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Conference summaries

Skin tumors and cutaneous reactions

Cutaneous Reactions to Targeted Therapies: BRAF/MEK, PI3 Kinase and Hedgehog Inhibitors

Presented by: Dr. Judit Oláh
Dept. of Pediatrics, Erzsébet Hospital, Hódmezővásárhely, Hungary

In the last 10 years, there has been significant progress made in the understanding the molecular signaling pathways which has spawned the development of molecularly targeted drugs and personalization of tailored therapy. This molecular knowledge has led to a paradigm shift of irresectable or metastatic melanoma treatment, especially as 50%-60% of all melanomas are positive for BRAF V600 mutation.1,2 In the past 8 years, 11 new targeted agents have been approved for BRAF or MEK mutations.

Available agents for irresectable or metastatic BRAF V600 mutant melanoma include:

  • Vemurafenib-cobimetinib
  • Dabrafenib-trametinib
  • Encorafenib-binimetinib (FDA).

BRAF inhibitors such as vemurafenib has been associated with a high degree of grade III/IV adverse events. Chapman et al reported significant adverse events such as rash, photosensitivity, cutaneous squamous cell carcinoma (SCC), keratoacanthoma, and skin papilloma with vemurafenib use compared to dacarbazine.3 Instead, Hauschild et al reported dabrafenib-induced adverse events, which included hyperkeratosis, headache, fever, arthralgia, papilloma, SCC, new primary melanoma, and photosensitivity.4

When vemurafenib was combined with cobimetinib, there was a decrease in grade III/IV events compared with vemurafenib alone.5

In comparison with single agent BRAF inhibitors, the combination of BRAF and MEK inhibitors (BRAF-MEK inhibitors) have shown significant improvement in response rates.6 However, grade III/IV adverse events occurred in 58% of patients treated with the full dose combination therapy compared to 43% of patients treated with single agent dabrafenib.6 Frequent complications are folliculocentric morbilliform rash or toxic, erythema-like plaques.7,8

TEN, AGEP, and DRESS are rare complications induced by BRAF inhibitors.7-12

Treatment for severe rash associated with therapy includes use of 1-2 mg/kg of methylprednisolone and a topical corticosteroid.9 In grade III or IV events, BRAF-MEK inhibitors should be interrupted.6,9

Vemurafenib may induce potentially severe acute renal failure, including renal sequelae and persistent kidney disease in some cases.13 Another study, revealed frequent, reversible (80%), moderately severe acute kidney injury with some histological evidence of tubular and interstitial damage in vemurafenib-treated patients, suggesting that renal function should be carefully monitored, especially during the first 3 months.14

Zimmer et al reported the presence of new melanocytic proliferations and new primary melanomas after patients were treated with BRAF-inhibitors.15

Increased photosensitivity has also been demonstrated in multiple studies and thus active protection and discussion of precautions should be instilled in patients.2,16,17 Active discussions should include the use of photoprotective clothing, use of broad-spectrum sunscreen, and use of potent UVA-blocking agents.2,16 It has been noted that there is decreased photosensitivity when vemurafenib and cobimetinib is used in combination therapy.17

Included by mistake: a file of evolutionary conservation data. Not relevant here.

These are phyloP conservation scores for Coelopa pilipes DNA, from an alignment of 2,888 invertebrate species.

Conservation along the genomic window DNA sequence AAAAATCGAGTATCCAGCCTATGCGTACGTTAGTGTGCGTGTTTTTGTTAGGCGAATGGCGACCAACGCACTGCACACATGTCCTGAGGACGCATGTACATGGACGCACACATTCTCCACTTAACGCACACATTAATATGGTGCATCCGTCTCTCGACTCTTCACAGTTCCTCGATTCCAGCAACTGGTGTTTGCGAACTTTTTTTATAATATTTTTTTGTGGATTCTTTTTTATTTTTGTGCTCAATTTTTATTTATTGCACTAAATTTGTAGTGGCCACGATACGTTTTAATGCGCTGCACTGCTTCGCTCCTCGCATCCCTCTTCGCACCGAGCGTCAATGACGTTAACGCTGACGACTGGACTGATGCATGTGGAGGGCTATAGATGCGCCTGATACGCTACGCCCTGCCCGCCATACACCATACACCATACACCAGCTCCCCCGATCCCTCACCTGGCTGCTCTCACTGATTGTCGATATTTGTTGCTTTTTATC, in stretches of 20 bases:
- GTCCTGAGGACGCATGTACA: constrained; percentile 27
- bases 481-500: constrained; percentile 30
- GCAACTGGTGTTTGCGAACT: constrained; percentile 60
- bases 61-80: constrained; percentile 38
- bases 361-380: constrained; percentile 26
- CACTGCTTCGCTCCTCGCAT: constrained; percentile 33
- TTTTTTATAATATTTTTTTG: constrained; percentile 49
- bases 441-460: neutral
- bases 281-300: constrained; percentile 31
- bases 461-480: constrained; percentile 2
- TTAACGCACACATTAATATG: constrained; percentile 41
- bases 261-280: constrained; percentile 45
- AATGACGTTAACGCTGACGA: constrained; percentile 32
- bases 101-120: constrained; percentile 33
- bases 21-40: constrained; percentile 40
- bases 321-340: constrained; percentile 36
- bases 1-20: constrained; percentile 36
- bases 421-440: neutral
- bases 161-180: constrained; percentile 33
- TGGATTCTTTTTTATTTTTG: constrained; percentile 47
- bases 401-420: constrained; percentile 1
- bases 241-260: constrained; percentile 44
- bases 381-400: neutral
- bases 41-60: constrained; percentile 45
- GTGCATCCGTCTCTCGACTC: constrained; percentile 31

Keratosis pilaris-like skin reactions are relatively common and can be treated with gentle skin care, keratolytics, and emollients.2 In the event of hyperkeratotic hand-foot skins reactions, the following management strategies are suggested, depending on the grade:2

  • Grade I: use of keratolytics and emollients
  • Grade II: addition of topical steroids (class I/II), topical anesthetics, and nonsteroidal anti-inflammatory drugs
  • Grade III: addition of antiseptic soaks and treatment interruption.

The upregulation of hedgehog pathways plays a significant role in the development of different tumors including basal cell carcinoma (BCC), breast cancer, pancreatic neuroendocrine tumors, pediatric and adult brain tumors.2,18 The two approved drugs are vismodegib and sonidegib. Their indication includes advanced or metastatic BCC after surgery and irradiation. It is important to note that these are teratogenic drugs.2,18

The PI3K/Akt/mTOR complex plays a significant role in the regulation of cellular growth by controlling differentiation processes in protein synthesis and angiogenesis.2 The two drugs used in oncology are everolimus and temsirolimus. Dysregulation of this pathway is commonly found in kidney, breast, and endometrial cancers as well as neuroendocrine and brain tumors. Adverse reactions to these drugs include a morbilliform rash, stomatitis (44-78%), and aphthous-like lesions appearing as oval shaped, shallow ulcers with erythematous margins.19,20

Mucositis treatment should include general oral hygiene, non-medicated oral rinses, and avoidance of alcohol or peroxidase-based mouth rinses.21 Mild symptoms (Grade I) that do not impair normal diet do not need an intervention., while in Grade II/III is suggested to use topical analgesics with or without topical corticosteroids as needed.21

Key messages

  • Many pathway inhibitor drugs can cause varying degrees of adverse events.
  • Care should be taken to prevent, recognize, and subsequently treat abnormal reactions.
  • The type of inhibitor may play a role in the type of adverse event seen.
  • Dermatologists play a significant role in diagnosis and treatment of skin tumors and cutaneous reactions of oncological drugs.


REFERENCES

Present disclosure: The presenter disclosed that she participated in clinical trials and advisory boards for BMS, Roche, Novartis, and MSD.

Written by: Debbie Anderson, PhD

Reviewed by: Victor Desmond Mandel, MD



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